Treasury to open up Consumer Data Right
Treasury is developing new rules for Australia’s Consumer Data Right which would significantly expand businesses’ access to consumer data, following criticism that the accreditation requirements to participate are too high.
Under the proposed changes, an accredited data recipient (ADR) will be allowed to give third parties access to the data portability scheme on their behalf but would retain liability for their actions. ADRs would also be able to sponsor other parties such as fintechs to become accredited.
Treasury has also proposed allowing consumers to give “trusted advisers” like lawyers and mortgage brokers access to their CDR data even when they are not formally accredited.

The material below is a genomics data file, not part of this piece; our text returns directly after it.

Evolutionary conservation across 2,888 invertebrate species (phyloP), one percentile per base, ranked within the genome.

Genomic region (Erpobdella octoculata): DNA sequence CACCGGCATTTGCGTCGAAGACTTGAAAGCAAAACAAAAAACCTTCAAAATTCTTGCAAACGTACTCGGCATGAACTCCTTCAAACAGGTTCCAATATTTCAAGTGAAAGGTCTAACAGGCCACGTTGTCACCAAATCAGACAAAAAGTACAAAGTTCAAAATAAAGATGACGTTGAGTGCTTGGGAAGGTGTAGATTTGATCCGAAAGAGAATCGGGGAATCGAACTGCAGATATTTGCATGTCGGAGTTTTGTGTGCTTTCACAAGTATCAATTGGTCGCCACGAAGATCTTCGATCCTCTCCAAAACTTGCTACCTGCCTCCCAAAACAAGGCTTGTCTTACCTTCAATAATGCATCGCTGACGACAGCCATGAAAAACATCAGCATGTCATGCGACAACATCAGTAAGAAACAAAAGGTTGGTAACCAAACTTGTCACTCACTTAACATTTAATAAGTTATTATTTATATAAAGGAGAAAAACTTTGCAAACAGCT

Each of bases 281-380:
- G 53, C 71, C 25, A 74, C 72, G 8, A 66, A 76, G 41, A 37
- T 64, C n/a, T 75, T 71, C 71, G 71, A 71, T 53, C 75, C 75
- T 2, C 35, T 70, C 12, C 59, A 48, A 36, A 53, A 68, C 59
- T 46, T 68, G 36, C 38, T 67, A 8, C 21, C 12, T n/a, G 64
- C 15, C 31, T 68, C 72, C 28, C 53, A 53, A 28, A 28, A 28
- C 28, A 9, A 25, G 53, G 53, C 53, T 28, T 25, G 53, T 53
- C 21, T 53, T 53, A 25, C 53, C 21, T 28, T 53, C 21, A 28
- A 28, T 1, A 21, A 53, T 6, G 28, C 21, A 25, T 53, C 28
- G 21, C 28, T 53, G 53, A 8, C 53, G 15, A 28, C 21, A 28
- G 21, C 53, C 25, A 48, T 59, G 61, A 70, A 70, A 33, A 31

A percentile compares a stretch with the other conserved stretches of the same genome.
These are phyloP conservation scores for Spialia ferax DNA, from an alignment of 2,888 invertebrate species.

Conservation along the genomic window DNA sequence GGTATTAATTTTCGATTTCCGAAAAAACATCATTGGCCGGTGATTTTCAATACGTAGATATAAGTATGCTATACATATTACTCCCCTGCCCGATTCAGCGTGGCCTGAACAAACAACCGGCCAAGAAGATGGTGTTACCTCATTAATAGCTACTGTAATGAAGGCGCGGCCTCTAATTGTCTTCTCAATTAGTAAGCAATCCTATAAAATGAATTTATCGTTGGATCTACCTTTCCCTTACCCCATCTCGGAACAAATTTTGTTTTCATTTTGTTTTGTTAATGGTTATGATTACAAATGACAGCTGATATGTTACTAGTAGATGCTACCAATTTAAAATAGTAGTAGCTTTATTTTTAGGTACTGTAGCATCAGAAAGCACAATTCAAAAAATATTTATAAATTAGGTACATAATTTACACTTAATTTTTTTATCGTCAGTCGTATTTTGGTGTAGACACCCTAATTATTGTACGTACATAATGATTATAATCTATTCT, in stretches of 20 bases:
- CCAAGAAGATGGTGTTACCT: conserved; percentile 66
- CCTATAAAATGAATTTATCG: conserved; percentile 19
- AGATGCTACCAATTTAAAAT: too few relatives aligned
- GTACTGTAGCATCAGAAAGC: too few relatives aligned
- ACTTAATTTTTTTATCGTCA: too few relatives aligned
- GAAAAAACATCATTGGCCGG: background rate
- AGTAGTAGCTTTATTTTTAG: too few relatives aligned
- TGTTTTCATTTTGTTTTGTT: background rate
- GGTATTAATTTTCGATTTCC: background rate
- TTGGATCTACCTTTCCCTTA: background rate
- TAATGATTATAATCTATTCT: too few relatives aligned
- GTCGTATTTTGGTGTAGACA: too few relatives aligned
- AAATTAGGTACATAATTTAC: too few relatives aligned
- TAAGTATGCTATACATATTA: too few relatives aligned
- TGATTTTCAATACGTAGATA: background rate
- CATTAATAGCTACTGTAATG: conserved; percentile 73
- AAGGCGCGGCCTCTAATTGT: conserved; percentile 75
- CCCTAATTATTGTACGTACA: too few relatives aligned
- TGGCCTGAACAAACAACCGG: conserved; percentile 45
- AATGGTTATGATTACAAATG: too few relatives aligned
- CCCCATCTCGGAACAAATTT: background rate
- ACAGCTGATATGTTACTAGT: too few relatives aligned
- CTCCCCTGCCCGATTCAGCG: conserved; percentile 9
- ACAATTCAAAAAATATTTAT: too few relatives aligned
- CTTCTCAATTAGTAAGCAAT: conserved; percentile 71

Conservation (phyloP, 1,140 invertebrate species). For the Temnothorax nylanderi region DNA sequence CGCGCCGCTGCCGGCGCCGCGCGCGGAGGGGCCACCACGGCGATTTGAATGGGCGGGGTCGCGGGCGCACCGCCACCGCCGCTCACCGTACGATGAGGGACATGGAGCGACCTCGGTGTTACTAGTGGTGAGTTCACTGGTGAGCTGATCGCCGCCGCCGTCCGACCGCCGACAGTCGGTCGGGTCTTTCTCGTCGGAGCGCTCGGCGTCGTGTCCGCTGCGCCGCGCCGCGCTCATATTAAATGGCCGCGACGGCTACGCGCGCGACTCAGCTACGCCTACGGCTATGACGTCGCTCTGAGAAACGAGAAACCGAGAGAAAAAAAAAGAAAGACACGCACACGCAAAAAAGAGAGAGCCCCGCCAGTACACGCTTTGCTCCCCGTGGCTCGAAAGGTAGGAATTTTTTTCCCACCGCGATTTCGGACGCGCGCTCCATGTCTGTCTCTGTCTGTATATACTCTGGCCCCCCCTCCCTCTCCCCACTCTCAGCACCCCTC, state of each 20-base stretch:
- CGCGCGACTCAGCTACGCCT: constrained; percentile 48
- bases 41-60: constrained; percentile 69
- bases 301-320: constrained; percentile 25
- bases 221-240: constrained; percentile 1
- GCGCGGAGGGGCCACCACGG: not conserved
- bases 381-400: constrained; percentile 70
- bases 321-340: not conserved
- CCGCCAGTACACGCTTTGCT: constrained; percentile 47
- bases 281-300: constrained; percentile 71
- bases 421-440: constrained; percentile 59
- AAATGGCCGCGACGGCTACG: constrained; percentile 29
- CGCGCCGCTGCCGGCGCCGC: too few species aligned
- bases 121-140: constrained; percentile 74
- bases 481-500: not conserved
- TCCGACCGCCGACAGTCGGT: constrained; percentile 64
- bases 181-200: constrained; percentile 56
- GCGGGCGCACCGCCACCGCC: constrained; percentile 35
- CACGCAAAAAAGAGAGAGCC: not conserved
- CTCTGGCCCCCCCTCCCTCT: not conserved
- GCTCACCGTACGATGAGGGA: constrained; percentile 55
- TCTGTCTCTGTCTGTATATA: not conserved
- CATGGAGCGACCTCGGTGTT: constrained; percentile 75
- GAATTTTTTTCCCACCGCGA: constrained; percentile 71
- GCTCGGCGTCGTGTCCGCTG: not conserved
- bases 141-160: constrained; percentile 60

Consumers would also be able to share certain “insights” from CDR data to help verify thing like their identity and income level for services like loan applications.
The CDR, which is first being applied through open banking, allows users to request access to their data in a machine-readable way. More portable data is expected to drive innovation and increase competition by lowering the barriers for consumers to switch providers like banks, energy companies and telcos.
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